(c) No other flag or pennant should be placed above or, if on the same level, to the right of the flag of the United States of America, except during church services conducted by naval chaplains at sea, when the church pennant may be flown above the flag during church services for the personnel of the Navy. No person shall display the flag of the United Nations or any other national or international flag equal, above, or in a position of superior prominence or honor to, or in place of, the flag of the United States at any place within the United States or any Territory or possession thereof: Provided, That nothing in this section shall make unlawful the continuance of the practice heretofore followed of displaying the flag of the United Nations in a position of superior prominence or honor, and other national flags in positions of equal prominence or honor, with that of the flag of the United States at the headquarters of the United Nations. (Emphasis added)
The thing is, the U.S. Code does not seem to prescribe any particular criminal penalty for violating this section (although I didn't look all that hard.) I do know that one of my former law partners once defended a guy charged with criminal mischief, a misdemeanor in Texas (unless the damage is greater than $1,500), for doing the exact same thing here in Austin (i.e. tearing down a Mexican flag he deemed offensive). So please, don't go running around tearing down any non-U.S. flags you see.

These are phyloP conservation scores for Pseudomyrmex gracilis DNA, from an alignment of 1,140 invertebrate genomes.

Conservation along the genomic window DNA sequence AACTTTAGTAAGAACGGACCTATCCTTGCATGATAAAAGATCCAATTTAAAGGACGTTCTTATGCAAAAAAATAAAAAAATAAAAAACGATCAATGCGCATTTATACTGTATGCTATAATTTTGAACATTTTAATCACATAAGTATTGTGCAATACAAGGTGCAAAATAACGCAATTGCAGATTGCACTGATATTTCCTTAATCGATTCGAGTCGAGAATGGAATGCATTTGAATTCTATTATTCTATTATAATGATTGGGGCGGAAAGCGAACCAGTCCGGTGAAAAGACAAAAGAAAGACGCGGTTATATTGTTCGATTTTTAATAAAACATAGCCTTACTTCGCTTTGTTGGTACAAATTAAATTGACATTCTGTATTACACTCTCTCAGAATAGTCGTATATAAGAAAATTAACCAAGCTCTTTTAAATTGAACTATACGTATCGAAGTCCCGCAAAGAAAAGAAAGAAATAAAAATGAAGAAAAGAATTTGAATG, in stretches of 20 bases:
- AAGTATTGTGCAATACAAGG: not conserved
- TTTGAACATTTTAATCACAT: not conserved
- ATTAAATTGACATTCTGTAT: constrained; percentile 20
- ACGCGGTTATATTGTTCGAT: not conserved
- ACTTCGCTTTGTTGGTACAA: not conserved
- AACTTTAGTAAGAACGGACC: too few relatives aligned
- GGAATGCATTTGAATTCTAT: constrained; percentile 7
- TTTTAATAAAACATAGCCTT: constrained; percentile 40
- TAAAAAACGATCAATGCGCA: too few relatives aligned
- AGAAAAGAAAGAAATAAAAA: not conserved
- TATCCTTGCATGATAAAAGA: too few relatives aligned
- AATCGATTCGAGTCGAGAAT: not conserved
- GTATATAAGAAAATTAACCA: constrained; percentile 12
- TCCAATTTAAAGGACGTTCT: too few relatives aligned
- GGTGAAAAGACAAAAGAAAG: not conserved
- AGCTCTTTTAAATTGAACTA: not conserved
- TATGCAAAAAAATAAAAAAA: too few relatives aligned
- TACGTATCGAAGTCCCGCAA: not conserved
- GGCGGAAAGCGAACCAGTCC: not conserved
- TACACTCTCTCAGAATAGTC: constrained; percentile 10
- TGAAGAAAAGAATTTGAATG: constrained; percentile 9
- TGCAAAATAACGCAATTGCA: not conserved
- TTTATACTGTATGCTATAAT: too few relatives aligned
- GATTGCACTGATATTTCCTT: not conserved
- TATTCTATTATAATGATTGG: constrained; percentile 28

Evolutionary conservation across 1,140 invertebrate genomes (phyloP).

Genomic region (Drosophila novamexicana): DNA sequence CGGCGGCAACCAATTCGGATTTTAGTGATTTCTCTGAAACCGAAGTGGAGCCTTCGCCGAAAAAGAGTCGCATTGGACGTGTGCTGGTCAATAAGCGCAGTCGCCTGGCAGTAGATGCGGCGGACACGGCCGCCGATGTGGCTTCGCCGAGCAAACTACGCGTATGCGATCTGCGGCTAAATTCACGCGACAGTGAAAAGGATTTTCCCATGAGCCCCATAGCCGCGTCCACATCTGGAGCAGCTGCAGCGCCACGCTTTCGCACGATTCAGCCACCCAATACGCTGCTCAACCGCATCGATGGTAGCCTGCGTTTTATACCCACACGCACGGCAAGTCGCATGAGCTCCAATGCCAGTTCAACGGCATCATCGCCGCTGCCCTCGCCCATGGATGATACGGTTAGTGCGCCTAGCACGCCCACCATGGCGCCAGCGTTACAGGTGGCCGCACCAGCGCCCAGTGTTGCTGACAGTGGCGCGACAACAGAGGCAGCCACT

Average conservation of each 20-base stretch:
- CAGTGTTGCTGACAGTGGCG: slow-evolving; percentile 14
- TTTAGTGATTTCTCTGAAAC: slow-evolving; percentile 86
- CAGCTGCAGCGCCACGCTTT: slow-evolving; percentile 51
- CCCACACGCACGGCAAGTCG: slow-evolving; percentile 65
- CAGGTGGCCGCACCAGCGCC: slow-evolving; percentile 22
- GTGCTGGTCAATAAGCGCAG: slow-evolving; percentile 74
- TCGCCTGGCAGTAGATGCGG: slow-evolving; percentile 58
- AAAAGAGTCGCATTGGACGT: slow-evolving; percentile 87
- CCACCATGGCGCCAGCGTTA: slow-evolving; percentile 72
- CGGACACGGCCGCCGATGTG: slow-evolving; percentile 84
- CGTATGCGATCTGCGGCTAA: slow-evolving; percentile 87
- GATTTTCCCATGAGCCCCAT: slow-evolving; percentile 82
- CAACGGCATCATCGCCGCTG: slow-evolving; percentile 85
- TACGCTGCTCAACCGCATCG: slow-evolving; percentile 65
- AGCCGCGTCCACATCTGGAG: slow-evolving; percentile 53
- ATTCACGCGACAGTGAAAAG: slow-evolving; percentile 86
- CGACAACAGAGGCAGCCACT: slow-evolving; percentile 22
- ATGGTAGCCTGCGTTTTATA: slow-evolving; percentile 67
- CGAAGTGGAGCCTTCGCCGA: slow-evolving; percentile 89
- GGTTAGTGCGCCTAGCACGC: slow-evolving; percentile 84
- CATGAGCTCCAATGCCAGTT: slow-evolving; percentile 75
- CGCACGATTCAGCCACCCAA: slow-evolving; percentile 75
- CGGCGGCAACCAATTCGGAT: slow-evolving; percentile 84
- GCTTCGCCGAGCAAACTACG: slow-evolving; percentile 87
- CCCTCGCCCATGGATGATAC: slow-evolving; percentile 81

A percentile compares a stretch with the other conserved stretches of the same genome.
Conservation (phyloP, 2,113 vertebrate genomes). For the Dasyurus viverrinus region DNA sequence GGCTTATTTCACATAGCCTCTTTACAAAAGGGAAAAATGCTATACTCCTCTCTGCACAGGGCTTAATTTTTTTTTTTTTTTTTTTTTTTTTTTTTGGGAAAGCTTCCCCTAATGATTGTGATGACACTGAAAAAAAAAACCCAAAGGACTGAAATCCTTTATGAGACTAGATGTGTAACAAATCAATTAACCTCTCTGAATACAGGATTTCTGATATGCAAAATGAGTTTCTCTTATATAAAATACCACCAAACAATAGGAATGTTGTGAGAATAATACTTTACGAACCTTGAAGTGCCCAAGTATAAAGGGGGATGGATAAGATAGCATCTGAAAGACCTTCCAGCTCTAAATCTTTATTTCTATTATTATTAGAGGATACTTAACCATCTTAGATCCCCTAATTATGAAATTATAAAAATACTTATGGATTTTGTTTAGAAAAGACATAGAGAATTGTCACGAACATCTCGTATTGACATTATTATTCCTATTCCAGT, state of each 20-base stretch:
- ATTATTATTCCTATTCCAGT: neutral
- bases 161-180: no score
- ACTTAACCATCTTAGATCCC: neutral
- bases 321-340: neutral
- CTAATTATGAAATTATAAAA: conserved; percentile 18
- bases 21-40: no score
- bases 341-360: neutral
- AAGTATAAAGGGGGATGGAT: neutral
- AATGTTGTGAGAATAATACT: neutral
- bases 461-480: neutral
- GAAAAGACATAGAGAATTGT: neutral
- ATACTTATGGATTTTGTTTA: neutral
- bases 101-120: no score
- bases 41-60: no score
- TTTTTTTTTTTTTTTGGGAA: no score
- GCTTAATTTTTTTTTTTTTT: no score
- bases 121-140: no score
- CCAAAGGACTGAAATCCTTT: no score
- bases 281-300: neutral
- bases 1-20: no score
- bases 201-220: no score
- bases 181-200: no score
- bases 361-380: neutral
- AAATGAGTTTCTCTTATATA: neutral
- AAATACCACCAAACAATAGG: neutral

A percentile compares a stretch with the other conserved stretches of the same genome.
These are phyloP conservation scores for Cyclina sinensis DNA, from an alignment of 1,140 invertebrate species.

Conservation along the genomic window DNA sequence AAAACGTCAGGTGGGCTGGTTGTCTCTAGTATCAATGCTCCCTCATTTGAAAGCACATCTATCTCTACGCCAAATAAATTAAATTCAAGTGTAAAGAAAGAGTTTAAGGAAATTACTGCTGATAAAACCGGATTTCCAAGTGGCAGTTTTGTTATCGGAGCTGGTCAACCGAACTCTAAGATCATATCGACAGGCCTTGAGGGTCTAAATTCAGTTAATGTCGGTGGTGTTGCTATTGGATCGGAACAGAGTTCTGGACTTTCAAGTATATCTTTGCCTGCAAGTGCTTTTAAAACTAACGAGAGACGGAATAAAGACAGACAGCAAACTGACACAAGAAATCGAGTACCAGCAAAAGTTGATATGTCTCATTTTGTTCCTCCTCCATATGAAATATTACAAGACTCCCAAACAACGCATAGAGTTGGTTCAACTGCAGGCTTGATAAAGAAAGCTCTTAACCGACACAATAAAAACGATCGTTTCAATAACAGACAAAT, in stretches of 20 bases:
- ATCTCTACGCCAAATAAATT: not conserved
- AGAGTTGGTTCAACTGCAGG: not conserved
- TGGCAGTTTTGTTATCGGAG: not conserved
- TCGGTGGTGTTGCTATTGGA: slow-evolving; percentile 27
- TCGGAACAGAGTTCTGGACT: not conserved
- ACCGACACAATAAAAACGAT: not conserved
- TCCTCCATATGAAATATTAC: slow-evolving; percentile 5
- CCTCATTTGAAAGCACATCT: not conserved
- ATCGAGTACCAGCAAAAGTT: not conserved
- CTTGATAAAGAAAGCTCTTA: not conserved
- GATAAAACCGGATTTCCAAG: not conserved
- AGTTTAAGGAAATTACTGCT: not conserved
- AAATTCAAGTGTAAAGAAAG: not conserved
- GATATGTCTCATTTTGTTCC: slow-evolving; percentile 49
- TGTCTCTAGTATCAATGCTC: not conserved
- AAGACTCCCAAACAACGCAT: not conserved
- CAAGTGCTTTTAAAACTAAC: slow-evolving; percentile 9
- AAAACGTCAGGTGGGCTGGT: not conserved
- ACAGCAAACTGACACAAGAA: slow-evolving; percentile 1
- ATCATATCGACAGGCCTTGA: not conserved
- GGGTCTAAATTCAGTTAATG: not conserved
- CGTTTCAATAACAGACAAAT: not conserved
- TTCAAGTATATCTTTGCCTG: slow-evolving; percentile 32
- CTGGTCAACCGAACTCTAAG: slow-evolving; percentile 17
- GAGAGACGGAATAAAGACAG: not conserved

I just can't seem to get all worked up about the Mexican flag, though. I do remember being bemused by people protesting the immigration issue with Mexican and other flags (although much of this may have been overblown.) Maybe it's my Texas heritage (we've beat 'em before, we can do it again, or something like that). Maybe it's a failure of patriotism. Maybe it's just that there are far, far bigger threats to the U.S. than the position of our flag on the streets of the Biggest Little City in the World.

Say it ain't so, Judge Kent!

I am troubled to hear of the various calls for the investigation and impeachment of Judge Sam Kent, a federal district judge sitting in Galveston, Texas. Not out of any particular affection for the man himself, as we have never met. Nor is it out of any particular interest in the rights of alleged sexual harrassers, although I am reserving judgment until I read more about what allegedly occurred. Rather, I will miss the opportunity to read some of the snarkiest, most inappropriately sarcastic rulings and opinions in the history of the federal court system. First off, the allegations: the Fifth Circuit has already issued a reprimand:
The reprimand against Kent says a court employee complained in May of sexual harassment and that an investigation led to other, unspecified complaints. The order issued last Friday didn’t say whether the 19 judges on the council determined the complaints to be true.